Then there are those who use their expertise in different capacities. Most of the genealogists I know who do not spend all day working on specific family history problems work for Ancestry.com or the LDS Church. There are smaller genealogy websites as well, and there are also a number of smaller genealogy firms. Many archives and libraries also have staff that has genealogy skills, although I don’t think they are usually considered “experts” in the field.
What types of jobs have you had within your profession?
I worked for a smaller online genealogy company doing content acquisitions and helping develop a highly popular Facebook Application. After the economy plummeted, I went to work for a private genealogy firm doing work for clients, and that’s where I still am today.
What is the best part of your job?
I get to help clients solve puzzles they haven’t been able to solve on their own. I also happen to love researching and writing, and that’s the bulk of what I do.
What is the worst part of your job?
If you do not work for a genealogy business, it is very difficult to make a decent income. Lots of people do it, but it’s very challenging.
What’s the work/family/life balance like?
For me, it’s nearly perfect. When my first son was born, I continued working full-time. I brought him to work with me starting when he was about 6 weeks old which lasted until he was about 7 months old. After purchasing our home and moving farther from my office I switched to a part-time schedule. I’ve maintained my part-time status since then. For me, that means two days each week in the office in addition to working at home as needed to meet my deadlines and my twenty-hour-per-week minimum. After my second baby was born, I took him into the office on my in-office days. Not all genealogists have this luxury, but it’s been heaven-sent for me.
In general, working part-time is a perfect situation for me. My company requires me to maintain a minimum of 20 hours per week, and that can be difficult. If I were doing contract work (which I probably will do at some point), I’d aim for something more like 15 hours per week until my kids are in school.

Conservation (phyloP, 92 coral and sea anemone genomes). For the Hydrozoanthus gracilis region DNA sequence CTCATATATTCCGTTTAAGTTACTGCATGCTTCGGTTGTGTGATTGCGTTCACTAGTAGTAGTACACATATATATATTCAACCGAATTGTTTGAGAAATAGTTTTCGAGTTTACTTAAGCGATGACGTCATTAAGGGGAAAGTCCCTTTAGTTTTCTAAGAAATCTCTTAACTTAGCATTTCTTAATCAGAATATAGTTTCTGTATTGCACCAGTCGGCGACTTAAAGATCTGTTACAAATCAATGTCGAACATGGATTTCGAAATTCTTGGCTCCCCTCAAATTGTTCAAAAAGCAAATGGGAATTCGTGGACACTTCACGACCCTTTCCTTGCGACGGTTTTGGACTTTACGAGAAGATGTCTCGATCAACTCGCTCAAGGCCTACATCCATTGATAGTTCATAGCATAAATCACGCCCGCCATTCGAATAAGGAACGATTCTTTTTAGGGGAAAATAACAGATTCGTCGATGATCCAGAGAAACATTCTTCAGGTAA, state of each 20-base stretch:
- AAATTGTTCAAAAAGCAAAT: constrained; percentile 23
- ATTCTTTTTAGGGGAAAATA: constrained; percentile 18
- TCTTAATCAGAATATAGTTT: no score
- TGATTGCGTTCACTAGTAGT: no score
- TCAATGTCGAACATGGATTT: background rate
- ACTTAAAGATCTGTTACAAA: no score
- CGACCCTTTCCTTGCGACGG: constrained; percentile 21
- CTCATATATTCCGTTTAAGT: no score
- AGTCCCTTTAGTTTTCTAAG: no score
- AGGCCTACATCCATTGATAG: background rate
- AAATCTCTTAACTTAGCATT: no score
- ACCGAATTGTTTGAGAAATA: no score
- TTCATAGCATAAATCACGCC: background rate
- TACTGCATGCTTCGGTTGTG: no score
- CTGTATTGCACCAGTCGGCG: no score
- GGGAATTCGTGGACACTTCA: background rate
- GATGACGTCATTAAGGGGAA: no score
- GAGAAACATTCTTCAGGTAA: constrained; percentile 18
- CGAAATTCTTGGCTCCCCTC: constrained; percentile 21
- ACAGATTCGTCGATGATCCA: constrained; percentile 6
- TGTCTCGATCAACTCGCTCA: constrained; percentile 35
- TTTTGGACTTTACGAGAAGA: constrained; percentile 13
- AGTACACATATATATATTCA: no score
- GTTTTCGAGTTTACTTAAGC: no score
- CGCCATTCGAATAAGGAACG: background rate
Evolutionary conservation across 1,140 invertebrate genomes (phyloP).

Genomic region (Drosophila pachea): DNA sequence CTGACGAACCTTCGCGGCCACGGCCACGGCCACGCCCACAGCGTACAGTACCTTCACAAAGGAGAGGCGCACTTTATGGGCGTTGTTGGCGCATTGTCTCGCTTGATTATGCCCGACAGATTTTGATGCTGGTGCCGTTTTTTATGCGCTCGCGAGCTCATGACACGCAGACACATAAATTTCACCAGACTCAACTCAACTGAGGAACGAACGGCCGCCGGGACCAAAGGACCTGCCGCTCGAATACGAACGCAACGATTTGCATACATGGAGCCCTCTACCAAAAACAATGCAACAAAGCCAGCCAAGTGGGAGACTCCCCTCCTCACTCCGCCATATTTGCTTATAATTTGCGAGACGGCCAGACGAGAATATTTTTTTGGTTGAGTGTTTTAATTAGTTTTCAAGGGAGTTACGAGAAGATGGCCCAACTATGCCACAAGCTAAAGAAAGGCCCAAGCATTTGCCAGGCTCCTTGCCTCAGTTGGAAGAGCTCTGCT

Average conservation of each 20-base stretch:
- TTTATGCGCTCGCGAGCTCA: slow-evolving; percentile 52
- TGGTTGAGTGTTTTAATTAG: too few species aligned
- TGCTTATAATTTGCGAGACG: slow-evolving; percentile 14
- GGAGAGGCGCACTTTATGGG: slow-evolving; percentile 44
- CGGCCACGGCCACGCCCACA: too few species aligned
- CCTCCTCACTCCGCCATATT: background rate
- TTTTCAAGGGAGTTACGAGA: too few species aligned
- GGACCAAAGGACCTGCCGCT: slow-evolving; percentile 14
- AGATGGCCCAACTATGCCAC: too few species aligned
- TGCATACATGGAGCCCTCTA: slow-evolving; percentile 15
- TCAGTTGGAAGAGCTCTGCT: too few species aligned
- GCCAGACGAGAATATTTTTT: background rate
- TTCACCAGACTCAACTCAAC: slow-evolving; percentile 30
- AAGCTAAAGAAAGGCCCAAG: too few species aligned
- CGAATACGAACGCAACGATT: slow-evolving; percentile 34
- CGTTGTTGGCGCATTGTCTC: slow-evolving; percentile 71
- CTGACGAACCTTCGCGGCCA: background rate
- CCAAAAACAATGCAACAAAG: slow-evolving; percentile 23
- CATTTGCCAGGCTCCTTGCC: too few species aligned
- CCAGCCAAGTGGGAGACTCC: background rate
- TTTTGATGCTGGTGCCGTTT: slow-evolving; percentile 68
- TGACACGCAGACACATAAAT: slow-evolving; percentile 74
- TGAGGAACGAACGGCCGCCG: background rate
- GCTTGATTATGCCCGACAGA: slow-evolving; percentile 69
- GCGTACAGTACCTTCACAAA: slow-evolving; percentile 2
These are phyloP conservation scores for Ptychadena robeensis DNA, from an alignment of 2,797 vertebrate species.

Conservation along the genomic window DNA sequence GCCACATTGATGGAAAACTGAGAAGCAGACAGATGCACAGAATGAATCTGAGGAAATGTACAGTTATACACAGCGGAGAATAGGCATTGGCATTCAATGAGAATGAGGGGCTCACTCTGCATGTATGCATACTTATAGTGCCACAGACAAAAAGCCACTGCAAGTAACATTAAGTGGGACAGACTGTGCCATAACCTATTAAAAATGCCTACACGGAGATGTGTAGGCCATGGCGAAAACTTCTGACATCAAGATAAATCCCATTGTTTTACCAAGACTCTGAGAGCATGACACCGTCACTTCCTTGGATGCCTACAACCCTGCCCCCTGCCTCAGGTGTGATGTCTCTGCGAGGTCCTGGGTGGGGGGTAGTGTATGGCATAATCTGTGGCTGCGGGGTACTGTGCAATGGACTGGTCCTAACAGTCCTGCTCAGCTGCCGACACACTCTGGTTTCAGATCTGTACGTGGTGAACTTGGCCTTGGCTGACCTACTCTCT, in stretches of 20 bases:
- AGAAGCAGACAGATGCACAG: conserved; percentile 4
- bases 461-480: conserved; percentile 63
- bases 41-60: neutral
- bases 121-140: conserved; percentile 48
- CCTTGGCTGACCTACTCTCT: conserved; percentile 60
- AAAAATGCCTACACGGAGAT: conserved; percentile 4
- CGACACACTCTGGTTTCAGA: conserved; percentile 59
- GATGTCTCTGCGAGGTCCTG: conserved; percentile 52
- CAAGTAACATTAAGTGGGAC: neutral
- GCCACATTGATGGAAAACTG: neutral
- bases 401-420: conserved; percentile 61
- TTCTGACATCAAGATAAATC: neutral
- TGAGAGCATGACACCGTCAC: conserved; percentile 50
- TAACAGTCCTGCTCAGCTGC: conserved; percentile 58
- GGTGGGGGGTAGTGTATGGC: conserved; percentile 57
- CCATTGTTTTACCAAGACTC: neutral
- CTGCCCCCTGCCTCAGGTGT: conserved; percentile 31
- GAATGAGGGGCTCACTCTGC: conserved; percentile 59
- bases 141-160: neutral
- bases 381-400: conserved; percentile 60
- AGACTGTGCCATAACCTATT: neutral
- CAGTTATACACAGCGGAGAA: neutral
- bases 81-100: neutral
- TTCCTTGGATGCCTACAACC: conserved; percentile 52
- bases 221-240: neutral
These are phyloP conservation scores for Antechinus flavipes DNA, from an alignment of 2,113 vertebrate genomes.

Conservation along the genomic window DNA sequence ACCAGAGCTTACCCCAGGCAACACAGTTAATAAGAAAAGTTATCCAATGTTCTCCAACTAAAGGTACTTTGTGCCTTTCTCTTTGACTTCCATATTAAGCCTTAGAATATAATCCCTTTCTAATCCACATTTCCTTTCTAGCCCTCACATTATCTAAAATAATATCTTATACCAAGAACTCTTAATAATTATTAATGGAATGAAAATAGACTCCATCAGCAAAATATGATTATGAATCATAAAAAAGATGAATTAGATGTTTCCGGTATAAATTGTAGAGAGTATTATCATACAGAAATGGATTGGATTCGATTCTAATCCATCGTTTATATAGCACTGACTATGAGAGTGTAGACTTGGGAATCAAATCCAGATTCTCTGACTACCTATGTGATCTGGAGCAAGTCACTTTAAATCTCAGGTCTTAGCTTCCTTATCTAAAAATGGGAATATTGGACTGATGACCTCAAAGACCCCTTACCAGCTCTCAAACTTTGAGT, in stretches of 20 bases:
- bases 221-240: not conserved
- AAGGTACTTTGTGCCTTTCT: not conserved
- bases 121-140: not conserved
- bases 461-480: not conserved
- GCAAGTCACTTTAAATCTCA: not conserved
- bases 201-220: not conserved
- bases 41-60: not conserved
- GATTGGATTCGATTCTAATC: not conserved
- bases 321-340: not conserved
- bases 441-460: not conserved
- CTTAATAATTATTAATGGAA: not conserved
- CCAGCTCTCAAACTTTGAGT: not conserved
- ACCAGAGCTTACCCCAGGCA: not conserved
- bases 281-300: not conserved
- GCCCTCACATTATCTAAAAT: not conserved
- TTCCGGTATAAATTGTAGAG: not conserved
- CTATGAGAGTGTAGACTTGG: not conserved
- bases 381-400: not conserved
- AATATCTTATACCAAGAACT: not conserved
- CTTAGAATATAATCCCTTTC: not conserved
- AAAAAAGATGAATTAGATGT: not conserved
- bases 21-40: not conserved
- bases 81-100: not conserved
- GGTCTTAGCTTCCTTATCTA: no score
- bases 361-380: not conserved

What is the biggest misconception people have about your job?
People usually think I’m helping other LDS people find names to take to the temple, but I rarely do that. Most of my company’s clients are not LDS.
What opportunities have you had because of your education and profession?
The experience I’ve gained by working at a research firm has been more beneficial than I ever would have imagined. Having colleagues who can guide me in specific research problems when I’m spinning my wheels has helped me develop and hone my own research skills. If I had gone straight to being a freelancer, I would have missed this. I have used what I’ve learned in my own genealogy, and I’ve solved tough research problems that I didn’t have the experience or skills to solve when I graduated from BYU. I’ve also had several travel opportunities that have been (mostly) fun.
What stereotypes or criticisms have you faced as an educated Mormon woman with her own career?
I don’t really feel like I’ve faced any, thankfully. One of my biggest pet peeves, though, is that when my husband and I meet new people, they always ask what kind of work he does and rarely ask me what work I do. I know that that is largely because I live in Utah, so the expectation is simply that I do not work since we have little kids, but it’s irritating.
What spiritual guidance have you felt as you have pursued your education and developed your career?
My decision to change my major was very inspired. There were several things that happened that semester that led me to change my major, and I do not think they were coincidental. More recently as I’ve had a harder time balancing my work and home, I’ve felt guided to continue working in my current position. I had several work-related stepping stones where I thought, “When X happens, I will quit and become a contractor.” Then X happened, and I set another similar deadline. Ultimately, my choice to keep extending my deadline has been a good choice for our family, and I’m grateful that I was continually prompted to hold on. To be more specific, my husband has recently changed careers and taken a pretty significant pay cut. Since I’ve held onto my job, it has given our family a lot of flexibility we would not have otherwise had. At the time, I did not know why I kept holding off on quitting, but of course, now I can see the bigger picture, and I’m grateful for the spiritual guidance I’ve received.
Any other thoughts, advice, or stories you’d like to share with other women?
Do what is best for you and your family, and try not to be worried about what other people think. It’s so trite and cliché, but this is important to remember especially in our society and culture where we tend to compare ourselves to other people.